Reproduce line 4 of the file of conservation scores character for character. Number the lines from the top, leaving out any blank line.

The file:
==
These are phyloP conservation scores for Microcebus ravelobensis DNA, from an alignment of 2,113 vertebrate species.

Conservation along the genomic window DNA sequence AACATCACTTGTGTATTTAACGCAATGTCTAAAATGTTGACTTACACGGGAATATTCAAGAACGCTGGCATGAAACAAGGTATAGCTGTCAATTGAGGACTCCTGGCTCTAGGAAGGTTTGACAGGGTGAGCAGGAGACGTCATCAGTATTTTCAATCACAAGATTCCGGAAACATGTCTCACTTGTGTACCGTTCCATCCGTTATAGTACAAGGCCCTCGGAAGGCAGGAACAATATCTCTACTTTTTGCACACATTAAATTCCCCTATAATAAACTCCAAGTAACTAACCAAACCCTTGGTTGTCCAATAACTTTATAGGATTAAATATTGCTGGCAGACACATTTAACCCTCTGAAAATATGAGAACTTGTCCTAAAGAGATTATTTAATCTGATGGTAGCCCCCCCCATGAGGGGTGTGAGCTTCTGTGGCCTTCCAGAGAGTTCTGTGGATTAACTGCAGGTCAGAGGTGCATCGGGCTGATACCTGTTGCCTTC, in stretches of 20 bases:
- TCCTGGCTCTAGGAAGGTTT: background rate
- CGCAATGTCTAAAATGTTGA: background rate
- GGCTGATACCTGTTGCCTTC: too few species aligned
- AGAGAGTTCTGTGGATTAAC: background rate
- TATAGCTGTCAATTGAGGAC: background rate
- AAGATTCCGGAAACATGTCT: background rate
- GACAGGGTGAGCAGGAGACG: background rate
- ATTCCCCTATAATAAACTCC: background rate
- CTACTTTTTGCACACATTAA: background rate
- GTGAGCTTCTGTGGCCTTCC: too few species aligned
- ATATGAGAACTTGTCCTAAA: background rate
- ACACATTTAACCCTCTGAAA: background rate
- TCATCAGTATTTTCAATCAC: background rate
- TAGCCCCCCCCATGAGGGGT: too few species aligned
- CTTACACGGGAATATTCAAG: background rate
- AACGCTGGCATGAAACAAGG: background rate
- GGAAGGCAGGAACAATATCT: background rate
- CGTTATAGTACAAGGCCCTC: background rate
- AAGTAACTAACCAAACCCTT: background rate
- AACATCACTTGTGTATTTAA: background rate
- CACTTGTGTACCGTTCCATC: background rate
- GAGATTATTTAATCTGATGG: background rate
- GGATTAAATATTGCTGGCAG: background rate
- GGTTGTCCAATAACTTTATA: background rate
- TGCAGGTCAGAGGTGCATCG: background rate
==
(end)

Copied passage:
- CGCAATGTCTAAAATGTTGA: background rate